Eye For Film >> Movies >> Bertsolari (2011) Film Review
Reviewed by: Rebecca Naughten
Oral culture is usually based on maintaining a common identity, transmitting the past to future generations so that it is remembered, and is often coded in language that is specific to a given group. A 'bertsolari' is an improviser of sung rhymed verse in Euskara, the Basque language of northern Spain, a tradition that dates back centuries but continues to evolve as younger generations of practitioners join the performances.
Likened within the film to jazz, rap, and slam poetry, the mental capacity for word play and improvisation is truly impressive - in the public competitions, the bertsolari is given a topic onstage, along with the metre form (ie how many syllables and lines - and each line must rhyme), and then only has 15-20 seconds as they approach and pick up the microphone to form both an idea and where they want to go with it. This loses something in translation as the English subtitles don't rhyme, but if you concentrate on the sound as well as the words written on the screen, you can hear how the rhyme echoes throughout each 'bertso' (verse). Another layer to the performance is that the poetry is sung - the melody becomes another variable, and they perform without musical or percussion accompaniment. It is an austere art form, stripped back to the voice and wits of the singer.
It was originally a rural tradition but in the Sixties, under the Franco dictatorship, it moved into the cities and acquired elements of political and social critique as the people realised that the regime didn't speak Basque - they could publicly criticise the central authorities and assert an identity that was under threat. Today it is a communal/social event in everyday life, practiced in bars and social clubs with intergenerational participation - the official championship final held every four years attracts an attending audience of around 14,000 (a full stadium) and is a euphoric celebration of Basque identity. There's something both amusing and thrilling about seeing these astoundingly skilled but unassuming men and woman (women are slowly making inroads to being accepted as public performers) greeted like rock stars as they make their way to the stage.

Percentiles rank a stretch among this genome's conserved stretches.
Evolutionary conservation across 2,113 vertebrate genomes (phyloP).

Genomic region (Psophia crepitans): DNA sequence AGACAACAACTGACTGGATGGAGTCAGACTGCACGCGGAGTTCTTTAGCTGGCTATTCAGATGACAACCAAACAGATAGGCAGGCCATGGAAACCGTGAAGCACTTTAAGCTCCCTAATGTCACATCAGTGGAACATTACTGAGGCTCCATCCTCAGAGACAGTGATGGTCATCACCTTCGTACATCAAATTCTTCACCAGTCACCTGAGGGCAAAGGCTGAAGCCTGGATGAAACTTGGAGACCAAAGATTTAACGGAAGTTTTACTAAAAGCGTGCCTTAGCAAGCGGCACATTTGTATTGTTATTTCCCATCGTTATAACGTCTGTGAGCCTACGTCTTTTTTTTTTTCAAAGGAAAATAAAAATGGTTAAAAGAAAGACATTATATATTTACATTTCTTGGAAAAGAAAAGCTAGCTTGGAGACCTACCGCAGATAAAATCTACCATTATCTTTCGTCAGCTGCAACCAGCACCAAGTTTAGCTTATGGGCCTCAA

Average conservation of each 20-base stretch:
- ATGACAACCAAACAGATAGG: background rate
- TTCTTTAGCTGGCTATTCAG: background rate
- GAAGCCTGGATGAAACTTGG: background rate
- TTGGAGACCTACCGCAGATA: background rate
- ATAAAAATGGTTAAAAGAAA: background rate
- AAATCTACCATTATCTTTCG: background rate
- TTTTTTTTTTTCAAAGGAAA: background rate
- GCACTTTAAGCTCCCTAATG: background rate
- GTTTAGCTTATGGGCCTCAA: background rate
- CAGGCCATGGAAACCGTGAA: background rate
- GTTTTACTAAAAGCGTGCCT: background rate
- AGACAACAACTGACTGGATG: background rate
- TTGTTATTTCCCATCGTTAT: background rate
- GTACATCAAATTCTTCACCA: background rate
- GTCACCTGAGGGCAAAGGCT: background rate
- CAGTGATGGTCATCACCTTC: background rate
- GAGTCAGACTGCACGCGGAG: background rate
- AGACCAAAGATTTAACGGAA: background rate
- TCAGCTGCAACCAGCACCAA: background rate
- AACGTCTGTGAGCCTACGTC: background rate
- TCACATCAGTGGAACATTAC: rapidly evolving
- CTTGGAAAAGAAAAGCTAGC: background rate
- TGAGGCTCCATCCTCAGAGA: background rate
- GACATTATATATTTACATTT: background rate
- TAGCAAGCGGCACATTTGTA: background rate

As the bertsolaris describe the experience of performing 'bertsolaritza', director Asier Altuna visually represents their metaphors - whether that is the sense of standing on the edge of an abyss as they approach the microphone, or the idea of leaving the audience on the beach and letting your words break like waves on the shore. Mental thought processes are also visually rendered, for example as walls or beaches covered in words, as well as talked through in terms of how one might go about practicing for an improvisation. Nothing is memorised, and everything is only performed once - there are no second takes and each bertso only exists in the instance of its improvised performance by the bertsolari.
Altuna gradually builds up a picture of the practice and experience through different aspects of the whole - folklore/oral tradition, linguistics, the performative and the neurological. That might make it sound drily analytical but it is a beautiful film that manages to marry word, image, and music in a way that does justice to the poetry conjured up by the people it celebrates.
A fascinating documentary about the assertion of a communal identity in a form that will leave you marvelling at the verbal dexterity and ingenuity of its performers.Reviewed on: 17 Mar 2014
If you like this, try:Amama: When A Tree Falls